39. Sposito G, Skipper NT, Sutton R, Park S, Soper AK, Greathouse JA. Surface geochemistry of the clay minerals. Proc Natl Acad Sci U S A. 1999;30:3358–64.

    Article  Google Scholar 

  40. Maes A, Stul MS, Cremers A. Layer charge-cation-exchange capacity relationships in montmorillonite. Clay Clay Miner. 1979;27:387–92.

    Article  CAS  Google Scholar 

  41. Enger ED, Ross FC, Bailey DB. Concepts in biology: McGraw-Hill Science/Engineering/Math. New York: Avenue of the Americas; 2003.

  42. Jarlier V, Nikaido H. Mycobacterial cell wall: structure and role in natural resistance to antibiotics. FEMS Microbiol Lett. 1994:11–8.

  43. Navarre WW, Schneewind O. Surface proteins of gram-positive bacteria and mechanisms of their targeting to the cell wall envelope. Microbiol Mol Biol Rev. 1999;63:174–229.

    Article  CAS  PubMed  PubMed Central  Google Scholar 

  44. Vassallo A, Silletti MF, Faraone I, Milella M. Nanoparticulate antibiotic systems as antibacterial agents and antibiotic delivery platforms to fight infections. J Nanomater. 2020:1–31.

  45. Chavadi VB. Antimicrobial activity of Abhraka Bhasma prepared with gomutra, for evaluation of its broad spectrum activity, an experimental study. Dissertation of Ayurveda Rasashastra and Bhaishajya Kalpana: Rajiv Gandhi University of Health Sciences; 2011.

    Book  Google Scholar 

  46. Nigam S, Barick KC, Bahadur D. Development of citrate-stabilized Fe3O4 nanoparticles: conjugation and release of doxorubicin for the rapeutic applications. J Magn Magn Mater. 2011;323:237–43.

    Article  CAS  Google Scholar 

  47. Franzblau RE. Metal ion adsorption onto bacteria-mineral composites. Electronic Theses and Dissertations, Ontario, Canada: University of Windsor; 2014.

    Google Scholar 

  48. Weinberg ED. The mutual effects of antimicrobial compounds and metallic cations. Bacteriol Rev. 1957;21:46.

    Article  CAS  PubMed  PubMed Central  Google Scholar 

  49. Valero A, Pérez-Rodríguez F, Carrasco E, Fuentes-Alventosa JM, García-Gimeno MR, Zurera G. Modelling the growth boundaries of Staphylococcus aureus: Effect of temperature,pH and water activity. Int J Food Microbiol. 2009;133:186–94.

    Article  CAS  PubMed  Google Scholar 

  50. Ataee RA, Derakhshanpour J, Mehrabi Tavana A, Eydi A. Antibacterial effect of calcium carbonate nanoparticles on agrobacterium tumefaciens. Iran J Milit Med Summer. 2011;13:65–70.

    Google Scholar 

  51. Williams LB, Haydel SE. Evaluation of the medicinal use of clay minerals as antibacterial. Int Geol Rev. 2010;52:745–70.

    Article  PubMed  PubMed Central  Google Scholar 

Download references


Financial assistance by the HETC-Window 3 programme is gratefully acknowledged.


This research was funded by the grant from the Higher Eduction for Twenty first Centuary project of the Ministry of Higher Education, Sri Lanka. The funders had no role in the study design, data collection, analysis, decision to publish, preparation of the manuscript or for the providing of publication fee.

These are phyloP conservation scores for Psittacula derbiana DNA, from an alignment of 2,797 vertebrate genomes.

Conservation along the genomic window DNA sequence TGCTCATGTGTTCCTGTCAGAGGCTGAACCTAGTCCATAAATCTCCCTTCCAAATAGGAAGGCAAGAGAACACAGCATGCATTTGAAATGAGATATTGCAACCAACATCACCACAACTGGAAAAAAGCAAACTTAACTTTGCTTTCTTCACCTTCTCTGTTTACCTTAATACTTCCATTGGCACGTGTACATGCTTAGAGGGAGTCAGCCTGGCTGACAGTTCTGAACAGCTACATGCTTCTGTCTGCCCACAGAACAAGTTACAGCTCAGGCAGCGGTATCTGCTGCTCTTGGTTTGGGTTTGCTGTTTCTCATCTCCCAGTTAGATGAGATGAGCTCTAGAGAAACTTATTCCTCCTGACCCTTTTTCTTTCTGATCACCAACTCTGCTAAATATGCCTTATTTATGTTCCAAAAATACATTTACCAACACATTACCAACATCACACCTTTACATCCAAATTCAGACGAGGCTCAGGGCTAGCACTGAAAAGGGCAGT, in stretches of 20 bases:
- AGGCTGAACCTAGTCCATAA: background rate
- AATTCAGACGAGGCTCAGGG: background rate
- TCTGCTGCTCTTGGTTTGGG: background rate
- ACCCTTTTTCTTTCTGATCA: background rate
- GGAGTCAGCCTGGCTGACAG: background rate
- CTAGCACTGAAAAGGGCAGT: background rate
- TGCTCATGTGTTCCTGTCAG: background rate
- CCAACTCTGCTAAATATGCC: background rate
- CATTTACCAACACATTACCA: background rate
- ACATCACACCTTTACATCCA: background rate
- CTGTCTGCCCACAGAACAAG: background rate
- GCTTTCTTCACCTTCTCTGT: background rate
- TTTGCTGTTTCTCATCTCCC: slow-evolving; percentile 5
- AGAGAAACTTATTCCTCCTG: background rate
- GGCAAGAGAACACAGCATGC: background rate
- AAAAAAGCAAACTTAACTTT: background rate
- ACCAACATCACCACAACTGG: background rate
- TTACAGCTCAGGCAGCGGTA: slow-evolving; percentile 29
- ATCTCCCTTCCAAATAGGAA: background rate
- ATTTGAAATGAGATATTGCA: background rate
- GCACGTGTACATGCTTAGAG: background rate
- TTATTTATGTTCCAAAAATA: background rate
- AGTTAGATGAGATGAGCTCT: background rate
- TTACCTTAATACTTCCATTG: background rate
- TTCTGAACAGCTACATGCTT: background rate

Author information

Authors and Affiliations



Apsara Wijenayake conducted the chemical, mineralogical experiments and antimicrobial and toxicological assays. The same author also drafted the manuscript. Charmalie Abayasekara supervised antimicrobial assays and modified the manuscript. Amarasooriya Pitawala supervised the mineralogical and chemical studies and helped with the interpretation of chemical and mineralogical data. Ratnayake Bandara revised the manuscript critically and improved the study with new ideas. All authors approved the final version of the manuscript.

Corresponding author

Correspondence to Apsara Wijenayake.

Ethics declarations

Ethics approval and consent to participate

Not applicable.

Consent for publication

Not applicable.

Competing interests

The authors declare that they have no conflicts of interest in this study.

Additional information

Publisher’s Note

Springer Nature remains neutral with regard to jurisdictional claims in published maps and institutional affiliations.

Rights and permissions

Open Access This article is licensed under a Creative Commons Attribution 4.0 International License, which permits use, sharing, adaptation, distribution and reproduction in any medium or format, as long as you give appropriate credit to the original author(s) and the source, provide a link to the Creative Commons licence, and indicate if changes were made. The images or other third party material in this article are included in the article's Creative Commons licence, unless indicated otherwise in a credit line to the material. If material is not included in the article's Creative Commons licence and your intended use is not permitted by statutory regulation or exceeds the permitted use, you will need to obtain permission directly from the copyright holder. To view a copy of this licence, visit The Creative Commons Public Domain Dedication waiver ( applies to the data made available in this article, unless otherwise stated in a credit line to the data.

Reprints and permissions

About this article

Check for updates. Verify currency and authenticity via CrossMark

Cite this article

Wijenayake, A., Abayasekara, C., Pitawala, A. et al. Antimicrobial potential of four mica drugs and their chemical and mineralogical properties. BMC Complement Med Ther 22, 65 (2022).

Download citation

  • Received:

  • Accepted:

  • Published:

  • DOI: